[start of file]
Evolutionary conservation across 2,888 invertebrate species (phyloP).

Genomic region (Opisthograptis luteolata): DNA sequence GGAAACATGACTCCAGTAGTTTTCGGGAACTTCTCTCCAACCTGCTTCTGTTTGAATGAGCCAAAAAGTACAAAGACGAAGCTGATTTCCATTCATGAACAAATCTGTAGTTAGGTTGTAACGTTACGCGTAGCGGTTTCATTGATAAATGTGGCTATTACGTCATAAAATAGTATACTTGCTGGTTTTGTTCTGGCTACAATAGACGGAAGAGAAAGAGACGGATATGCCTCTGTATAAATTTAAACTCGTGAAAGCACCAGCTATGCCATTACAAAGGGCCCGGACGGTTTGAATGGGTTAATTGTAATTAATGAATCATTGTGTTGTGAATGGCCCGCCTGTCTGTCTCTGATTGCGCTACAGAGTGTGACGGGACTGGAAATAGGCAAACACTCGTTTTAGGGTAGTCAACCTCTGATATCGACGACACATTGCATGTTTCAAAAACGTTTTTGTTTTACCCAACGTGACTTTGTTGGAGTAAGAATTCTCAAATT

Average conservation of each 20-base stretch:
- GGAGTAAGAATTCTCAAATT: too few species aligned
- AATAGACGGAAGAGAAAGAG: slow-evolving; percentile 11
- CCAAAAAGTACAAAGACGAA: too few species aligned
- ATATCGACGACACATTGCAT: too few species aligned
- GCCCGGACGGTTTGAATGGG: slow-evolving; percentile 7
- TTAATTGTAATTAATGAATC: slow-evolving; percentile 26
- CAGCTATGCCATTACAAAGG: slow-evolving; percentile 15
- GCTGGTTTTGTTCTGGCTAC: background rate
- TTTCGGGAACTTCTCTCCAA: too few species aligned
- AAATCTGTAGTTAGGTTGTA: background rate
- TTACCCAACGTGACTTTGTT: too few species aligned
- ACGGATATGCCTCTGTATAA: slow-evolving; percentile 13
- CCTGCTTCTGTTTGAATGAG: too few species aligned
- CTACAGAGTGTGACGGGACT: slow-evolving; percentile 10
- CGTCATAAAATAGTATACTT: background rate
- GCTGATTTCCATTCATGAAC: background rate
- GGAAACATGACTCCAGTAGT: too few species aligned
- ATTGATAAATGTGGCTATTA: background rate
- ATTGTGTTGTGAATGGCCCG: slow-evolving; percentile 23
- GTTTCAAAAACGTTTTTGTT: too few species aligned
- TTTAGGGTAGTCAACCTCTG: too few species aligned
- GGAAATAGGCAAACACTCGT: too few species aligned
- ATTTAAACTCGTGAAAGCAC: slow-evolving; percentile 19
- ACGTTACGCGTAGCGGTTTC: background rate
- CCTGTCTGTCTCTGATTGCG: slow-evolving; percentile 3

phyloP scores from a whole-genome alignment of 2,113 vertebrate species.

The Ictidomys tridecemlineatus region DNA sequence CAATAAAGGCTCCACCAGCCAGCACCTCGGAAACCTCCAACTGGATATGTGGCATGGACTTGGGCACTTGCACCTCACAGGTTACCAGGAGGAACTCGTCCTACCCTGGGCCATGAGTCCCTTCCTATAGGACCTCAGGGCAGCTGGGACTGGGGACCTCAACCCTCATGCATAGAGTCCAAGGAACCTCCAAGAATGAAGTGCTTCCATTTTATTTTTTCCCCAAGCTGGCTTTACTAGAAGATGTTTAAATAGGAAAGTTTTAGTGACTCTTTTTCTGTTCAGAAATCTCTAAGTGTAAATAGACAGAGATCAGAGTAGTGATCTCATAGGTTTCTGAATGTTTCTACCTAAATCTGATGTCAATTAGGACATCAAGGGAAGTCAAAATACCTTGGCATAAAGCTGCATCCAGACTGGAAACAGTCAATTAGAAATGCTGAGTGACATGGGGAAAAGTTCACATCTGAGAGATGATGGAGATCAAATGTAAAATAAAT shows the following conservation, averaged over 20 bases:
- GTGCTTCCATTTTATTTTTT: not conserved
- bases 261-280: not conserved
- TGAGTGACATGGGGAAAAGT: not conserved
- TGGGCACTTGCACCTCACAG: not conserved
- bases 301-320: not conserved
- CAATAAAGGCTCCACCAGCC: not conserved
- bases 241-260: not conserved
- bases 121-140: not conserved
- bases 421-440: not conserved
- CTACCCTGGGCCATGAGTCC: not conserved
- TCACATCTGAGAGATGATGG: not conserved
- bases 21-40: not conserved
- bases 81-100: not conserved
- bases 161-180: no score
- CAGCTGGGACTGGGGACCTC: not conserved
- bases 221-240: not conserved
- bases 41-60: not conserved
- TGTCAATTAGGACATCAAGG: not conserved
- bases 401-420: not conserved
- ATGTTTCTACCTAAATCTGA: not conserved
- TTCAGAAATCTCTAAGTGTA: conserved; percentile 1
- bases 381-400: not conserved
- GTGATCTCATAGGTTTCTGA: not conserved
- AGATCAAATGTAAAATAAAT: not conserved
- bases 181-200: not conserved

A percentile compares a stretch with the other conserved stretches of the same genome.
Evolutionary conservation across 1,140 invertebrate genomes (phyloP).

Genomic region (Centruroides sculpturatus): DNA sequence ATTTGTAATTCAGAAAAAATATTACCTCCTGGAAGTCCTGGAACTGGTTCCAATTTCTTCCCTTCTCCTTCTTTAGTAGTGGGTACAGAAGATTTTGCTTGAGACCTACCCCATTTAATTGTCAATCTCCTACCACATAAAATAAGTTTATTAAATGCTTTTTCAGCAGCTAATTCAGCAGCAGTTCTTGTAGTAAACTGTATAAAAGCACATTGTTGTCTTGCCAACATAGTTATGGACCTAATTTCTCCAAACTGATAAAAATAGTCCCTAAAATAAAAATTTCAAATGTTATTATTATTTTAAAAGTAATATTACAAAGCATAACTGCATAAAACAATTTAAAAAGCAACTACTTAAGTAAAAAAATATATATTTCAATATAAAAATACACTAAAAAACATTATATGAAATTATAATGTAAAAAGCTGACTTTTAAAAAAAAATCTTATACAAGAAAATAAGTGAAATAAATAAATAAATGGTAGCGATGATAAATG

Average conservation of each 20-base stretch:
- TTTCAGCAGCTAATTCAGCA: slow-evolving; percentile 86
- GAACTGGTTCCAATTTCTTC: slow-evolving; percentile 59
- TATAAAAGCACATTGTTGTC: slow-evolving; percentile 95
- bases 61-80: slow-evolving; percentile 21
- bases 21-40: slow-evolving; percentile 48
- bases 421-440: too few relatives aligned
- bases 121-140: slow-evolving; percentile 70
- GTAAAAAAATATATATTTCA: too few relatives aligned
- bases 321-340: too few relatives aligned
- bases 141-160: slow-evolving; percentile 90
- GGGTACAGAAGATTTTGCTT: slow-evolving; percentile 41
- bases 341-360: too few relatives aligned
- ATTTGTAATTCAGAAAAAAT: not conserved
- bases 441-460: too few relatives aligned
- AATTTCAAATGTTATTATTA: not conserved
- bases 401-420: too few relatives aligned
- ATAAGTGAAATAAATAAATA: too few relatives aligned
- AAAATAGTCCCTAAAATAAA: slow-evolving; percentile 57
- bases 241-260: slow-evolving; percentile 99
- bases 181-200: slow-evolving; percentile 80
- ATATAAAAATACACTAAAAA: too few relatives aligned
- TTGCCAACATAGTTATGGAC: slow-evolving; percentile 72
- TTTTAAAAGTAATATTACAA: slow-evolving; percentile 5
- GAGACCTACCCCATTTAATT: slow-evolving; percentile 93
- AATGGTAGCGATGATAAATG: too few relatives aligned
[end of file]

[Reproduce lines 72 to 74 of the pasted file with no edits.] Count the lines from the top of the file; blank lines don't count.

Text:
- ATTTGTAATTCAGAAAAAAT: not conserved
- bases 441-460: too few relatives aligned
- AATTTCAAATGTTATTATTA: not conserved